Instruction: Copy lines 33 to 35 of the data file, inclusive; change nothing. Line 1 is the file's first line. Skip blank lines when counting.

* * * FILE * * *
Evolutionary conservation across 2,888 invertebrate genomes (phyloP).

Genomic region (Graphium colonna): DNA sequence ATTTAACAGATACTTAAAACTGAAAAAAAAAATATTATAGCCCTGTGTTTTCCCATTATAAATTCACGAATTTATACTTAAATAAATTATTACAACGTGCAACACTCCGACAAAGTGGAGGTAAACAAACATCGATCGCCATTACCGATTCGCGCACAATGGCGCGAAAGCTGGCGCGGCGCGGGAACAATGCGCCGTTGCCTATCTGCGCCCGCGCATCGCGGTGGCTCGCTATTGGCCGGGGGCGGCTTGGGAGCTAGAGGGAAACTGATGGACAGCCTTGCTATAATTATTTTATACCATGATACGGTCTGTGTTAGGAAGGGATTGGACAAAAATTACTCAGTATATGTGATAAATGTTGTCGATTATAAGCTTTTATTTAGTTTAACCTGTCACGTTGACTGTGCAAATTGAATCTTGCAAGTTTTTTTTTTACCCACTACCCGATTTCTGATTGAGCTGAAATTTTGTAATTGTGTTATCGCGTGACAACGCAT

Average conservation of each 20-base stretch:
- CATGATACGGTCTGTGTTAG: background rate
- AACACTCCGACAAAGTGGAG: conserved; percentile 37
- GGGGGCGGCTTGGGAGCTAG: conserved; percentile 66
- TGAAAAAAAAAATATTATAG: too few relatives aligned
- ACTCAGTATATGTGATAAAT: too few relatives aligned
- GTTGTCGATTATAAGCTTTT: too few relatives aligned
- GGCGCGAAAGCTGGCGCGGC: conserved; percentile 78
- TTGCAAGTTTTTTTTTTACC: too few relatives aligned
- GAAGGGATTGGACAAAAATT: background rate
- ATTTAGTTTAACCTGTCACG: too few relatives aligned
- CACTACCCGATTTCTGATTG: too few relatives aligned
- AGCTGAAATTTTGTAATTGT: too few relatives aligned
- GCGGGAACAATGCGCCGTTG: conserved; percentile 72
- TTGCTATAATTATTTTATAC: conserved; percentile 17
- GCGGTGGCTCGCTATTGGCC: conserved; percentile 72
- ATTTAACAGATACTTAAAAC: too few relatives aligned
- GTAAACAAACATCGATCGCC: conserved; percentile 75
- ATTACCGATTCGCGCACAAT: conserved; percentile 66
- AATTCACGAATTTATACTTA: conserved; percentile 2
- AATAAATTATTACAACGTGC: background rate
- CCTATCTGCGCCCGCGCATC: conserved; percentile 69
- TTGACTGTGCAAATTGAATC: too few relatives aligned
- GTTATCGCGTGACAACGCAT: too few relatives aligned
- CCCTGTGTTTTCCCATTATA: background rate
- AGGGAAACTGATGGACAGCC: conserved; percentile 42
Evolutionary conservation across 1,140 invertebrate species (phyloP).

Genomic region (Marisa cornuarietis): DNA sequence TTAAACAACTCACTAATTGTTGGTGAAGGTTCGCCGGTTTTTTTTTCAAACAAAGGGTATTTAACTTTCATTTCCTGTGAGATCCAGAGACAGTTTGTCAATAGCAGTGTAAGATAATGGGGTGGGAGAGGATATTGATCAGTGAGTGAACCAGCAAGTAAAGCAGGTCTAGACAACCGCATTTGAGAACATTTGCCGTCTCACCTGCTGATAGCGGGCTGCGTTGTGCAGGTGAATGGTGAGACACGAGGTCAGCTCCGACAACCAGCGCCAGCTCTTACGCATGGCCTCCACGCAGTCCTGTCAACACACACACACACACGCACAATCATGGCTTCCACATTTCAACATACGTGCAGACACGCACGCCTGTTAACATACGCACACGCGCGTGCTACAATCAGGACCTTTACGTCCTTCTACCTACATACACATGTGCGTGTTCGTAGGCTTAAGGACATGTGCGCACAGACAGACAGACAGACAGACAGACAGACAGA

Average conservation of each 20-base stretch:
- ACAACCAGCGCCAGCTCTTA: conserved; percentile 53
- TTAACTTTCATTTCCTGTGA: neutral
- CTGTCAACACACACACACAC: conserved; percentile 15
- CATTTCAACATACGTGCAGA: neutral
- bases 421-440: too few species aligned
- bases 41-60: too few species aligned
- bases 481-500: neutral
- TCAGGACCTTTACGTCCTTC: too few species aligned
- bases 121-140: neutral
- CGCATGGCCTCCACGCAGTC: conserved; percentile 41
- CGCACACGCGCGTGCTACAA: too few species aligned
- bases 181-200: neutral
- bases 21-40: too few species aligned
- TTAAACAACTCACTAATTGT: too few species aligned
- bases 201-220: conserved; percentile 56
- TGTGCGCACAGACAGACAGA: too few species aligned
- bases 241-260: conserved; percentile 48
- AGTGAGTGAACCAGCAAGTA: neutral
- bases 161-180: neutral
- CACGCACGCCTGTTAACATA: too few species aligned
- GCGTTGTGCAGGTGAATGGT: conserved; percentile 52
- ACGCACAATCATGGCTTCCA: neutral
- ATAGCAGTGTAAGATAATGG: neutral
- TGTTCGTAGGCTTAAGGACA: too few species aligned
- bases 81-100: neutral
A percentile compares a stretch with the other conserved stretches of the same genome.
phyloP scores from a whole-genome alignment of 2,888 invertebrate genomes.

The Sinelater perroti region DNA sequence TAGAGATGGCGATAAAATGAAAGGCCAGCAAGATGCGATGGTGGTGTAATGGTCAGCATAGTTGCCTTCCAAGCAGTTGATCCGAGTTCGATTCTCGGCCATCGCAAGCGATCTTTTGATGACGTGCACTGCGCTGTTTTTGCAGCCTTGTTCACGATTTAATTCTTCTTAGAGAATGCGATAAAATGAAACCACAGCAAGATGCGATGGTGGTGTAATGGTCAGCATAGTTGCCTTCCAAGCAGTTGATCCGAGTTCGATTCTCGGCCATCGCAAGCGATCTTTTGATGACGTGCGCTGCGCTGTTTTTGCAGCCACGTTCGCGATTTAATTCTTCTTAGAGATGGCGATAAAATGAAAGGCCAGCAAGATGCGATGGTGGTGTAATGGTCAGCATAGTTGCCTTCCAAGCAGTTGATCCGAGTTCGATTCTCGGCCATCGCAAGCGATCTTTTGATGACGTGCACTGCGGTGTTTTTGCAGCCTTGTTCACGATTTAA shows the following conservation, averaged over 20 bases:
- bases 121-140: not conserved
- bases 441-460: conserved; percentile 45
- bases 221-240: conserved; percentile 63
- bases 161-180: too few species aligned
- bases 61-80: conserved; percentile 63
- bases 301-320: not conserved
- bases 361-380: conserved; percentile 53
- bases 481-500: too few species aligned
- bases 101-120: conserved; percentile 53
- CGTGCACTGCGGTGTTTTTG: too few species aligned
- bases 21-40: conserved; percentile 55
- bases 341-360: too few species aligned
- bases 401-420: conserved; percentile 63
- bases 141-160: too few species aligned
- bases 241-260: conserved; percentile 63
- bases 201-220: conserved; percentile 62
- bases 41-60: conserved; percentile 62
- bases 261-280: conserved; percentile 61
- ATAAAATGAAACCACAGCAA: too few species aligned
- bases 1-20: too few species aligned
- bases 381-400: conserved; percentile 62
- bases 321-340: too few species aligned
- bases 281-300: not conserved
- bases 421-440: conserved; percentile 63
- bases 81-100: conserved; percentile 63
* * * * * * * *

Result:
- TTAACTTTCATTTCCTGTGA: neutral
- CTGTCAACACACACACACAC: conserved; percentile 15
- CATTTCAACATACGTGCAGA: neutral